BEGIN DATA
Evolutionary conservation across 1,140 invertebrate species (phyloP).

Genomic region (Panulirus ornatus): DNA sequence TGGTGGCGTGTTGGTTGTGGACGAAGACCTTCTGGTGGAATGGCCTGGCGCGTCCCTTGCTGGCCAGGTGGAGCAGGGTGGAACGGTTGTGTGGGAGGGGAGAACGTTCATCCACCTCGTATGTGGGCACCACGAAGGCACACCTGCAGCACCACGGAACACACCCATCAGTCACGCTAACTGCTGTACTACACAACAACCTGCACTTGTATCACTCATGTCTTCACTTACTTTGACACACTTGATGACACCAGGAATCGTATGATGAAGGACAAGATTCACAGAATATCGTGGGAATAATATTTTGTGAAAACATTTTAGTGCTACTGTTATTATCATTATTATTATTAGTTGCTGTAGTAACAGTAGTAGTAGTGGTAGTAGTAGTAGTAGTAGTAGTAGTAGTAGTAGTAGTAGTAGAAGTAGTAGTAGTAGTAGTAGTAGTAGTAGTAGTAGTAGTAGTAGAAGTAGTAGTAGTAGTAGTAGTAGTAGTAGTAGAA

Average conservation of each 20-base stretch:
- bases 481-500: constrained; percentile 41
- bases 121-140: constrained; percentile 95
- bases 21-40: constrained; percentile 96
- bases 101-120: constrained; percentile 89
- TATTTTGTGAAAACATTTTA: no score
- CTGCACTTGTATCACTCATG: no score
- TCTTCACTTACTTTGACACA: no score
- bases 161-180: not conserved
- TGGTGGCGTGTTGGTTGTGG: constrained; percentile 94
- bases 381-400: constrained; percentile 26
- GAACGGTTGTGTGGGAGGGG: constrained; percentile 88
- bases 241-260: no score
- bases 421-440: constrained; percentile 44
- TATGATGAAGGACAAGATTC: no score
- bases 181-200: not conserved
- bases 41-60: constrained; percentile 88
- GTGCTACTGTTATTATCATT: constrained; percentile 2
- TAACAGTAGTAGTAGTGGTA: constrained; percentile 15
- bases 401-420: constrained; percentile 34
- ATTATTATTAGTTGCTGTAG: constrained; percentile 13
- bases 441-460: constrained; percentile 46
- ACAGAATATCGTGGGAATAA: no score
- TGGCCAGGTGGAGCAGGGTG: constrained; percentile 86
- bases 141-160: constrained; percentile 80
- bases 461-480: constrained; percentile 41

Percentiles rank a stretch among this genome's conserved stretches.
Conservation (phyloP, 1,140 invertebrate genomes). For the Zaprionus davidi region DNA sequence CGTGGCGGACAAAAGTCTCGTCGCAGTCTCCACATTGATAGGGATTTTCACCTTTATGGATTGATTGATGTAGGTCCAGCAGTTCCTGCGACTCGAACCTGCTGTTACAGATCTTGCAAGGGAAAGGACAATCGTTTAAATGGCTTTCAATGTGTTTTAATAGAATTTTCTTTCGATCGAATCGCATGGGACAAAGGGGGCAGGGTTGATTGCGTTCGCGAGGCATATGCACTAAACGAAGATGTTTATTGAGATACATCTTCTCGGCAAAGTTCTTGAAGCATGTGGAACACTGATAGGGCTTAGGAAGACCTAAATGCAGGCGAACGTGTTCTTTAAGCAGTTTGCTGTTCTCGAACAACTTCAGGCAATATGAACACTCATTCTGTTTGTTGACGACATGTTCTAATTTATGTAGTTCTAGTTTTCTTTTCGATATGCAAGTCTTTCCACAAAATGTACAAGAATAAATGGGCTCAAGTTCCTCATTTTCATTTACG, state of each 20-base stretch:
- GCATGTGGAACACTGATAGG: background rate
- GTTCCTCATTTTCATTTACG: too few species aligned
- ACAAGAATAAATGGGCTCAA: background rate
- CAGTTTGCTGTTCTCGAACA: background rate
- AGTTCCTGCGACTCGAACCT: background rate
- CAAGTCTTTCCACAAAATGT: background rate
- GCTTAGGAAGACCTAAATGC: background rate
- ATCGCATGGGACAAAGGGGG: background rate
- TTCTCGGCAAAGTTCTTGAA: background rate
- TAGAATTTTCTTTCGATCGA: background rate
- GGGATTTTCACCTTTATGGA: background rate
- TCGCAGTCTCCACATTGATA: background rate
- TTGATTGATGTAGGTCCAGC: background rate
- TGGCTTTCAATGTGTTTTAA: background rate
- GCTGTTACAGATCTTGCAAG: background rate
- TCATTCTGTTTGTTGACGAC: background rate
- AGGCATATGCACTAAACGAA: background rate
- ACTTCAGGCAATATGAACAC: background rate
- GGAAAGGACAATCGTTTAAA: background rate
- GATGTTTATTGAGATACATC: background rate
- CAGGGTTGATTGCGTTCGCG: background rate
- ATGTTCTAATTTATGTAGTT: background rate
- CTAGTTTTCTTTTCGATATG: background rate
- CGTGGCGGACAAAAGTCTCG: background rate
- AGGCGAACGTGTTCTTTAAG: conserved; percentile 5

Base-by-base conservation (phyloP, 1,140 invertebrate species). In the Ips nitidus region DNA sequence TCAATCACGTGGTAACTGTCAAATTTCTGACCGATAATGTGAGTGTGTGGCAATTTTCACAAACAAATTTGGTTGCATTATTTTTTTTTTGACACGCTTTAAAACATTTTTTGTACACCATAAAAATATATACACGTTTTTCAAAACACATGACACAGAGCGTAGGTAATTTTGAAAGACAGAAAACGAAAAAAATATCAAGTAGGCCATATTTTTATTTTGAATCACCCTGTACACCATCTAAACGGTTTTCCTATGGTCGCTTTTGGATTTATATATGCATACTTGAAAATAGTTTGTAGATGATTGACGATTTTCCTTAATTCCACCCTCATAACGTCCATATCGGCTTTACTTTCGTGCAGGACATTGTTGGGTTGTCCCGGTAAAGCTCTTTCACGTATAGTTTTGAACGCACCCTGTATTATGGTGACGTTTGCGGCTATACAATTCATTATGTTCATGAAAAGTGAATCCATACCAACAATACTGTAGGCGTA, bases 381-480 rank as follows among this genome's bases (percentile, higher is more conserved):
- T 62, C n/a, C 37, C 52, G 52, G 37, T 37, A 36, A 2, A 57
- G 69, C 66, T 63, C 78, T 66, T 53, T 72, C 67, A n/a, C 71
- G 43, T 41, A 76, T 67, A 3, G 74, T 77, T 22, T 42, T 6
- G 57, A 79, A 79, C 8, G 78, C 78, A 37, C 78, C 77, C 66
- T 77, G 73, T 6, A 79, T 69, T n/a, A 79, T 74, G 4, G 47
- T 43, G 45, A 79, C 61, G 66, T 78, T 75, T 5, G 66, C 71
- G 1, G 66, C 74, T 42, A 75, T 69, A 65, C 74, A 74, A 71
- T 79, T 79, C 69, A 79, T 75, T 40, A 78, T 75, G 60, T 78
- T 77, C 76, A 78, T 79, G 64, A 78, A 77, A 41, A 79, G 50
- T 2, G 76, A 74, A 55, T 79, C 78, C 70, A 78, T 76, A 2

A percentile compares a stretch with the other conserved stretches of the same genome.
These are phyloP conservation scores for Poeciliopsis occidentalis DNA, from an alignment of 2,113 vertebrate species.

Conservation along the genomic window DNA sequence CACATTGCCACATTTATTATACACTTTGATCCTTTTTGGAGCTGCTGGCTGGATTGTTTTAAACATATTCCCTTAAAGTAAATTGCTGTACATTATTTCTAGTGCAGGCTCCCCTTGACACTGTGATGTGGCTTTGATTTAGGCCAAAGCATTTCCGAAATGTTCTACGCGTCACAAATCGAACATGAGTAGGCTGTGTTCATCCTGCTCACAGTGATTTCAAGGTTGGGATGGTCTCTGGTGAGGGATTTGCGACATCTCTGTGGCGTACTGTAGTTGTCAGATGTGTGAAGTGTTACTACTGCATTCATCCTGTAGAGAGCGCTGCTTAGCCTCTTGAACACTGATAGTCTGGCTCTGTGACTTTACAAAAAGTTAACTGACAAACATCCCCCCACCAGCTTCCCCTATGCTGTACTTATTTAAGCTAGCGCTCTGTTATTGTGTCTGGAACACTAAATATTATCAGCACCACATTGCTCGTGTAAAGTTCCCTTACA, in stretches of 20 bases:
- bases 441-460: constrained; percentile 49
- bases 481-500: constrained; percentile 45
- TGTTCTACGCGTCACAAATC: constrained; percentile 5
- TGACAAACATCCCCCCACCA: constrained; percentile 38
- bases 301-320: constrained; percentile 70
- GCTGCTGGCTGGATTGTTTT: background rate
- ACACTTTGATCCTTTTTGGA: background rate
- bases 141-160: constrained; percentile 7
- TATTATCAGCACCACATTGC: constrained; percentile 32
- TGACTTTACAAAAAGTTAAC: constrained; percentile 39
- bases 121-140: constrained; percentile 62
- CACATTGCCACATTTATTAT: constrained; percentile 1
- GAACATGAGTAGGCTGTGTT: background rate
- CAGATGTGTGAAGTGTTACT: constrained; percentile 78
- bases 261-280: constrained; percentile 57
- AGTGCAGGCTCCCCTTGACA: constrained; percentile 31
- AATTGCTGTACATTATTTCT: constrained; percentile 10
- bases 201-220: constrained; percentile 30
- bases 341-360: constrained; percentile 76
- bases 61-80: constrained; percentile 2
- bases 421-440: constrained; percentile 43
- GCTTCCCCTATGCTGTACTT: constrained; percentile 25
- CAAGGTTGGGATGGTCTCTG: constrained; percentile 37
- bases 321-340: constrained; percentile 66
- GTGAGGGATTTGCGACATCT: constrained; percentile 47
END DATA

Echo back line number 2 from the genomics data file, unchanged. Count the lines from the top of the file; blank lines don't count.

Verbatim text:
Genomic region (Panulirus ornatus): DNA sequence TGGTGGCGTGTTGGTTGTGGACGAAGACCTTCTGGTGGAATGGCCTGGCGCGTCCCTTGCTGGCCAGGTGGAGCAGGGTGGAACGGTTGTGTGGGAGGGGAGAACGTTCATCCACCTCGTATGTGGGCACCACGAAGGCACACCTGCAGCACCACGGAACACACCCATCAGTCACGCTAACTGCTGTACTACACAACAACCTGCACTTGTATCACTCATGTCTTCACTTACTTTGACACACTTGATGACACCAGGAATCGTATGATGAAGGACAAGATTCACAGAATATCGTGGGAATAATATTTTGTGAAAACATTTTAGTGCTACTGTTATTATCATTATTATTATTAGTTGCTGTAGTAACAGTAGTAGTAGTGGTAGTAGTAGTAGTAGTAGTAGTAGTAGTAGTAGTAGTAGTAGAAGTAGTAGTAGTAGTAGTAGTAGTAGTAGTAGTAGTAGTAGTAGAAGTAGTAGTAGTAGTAGTAGTAGTAGTAGTAGAA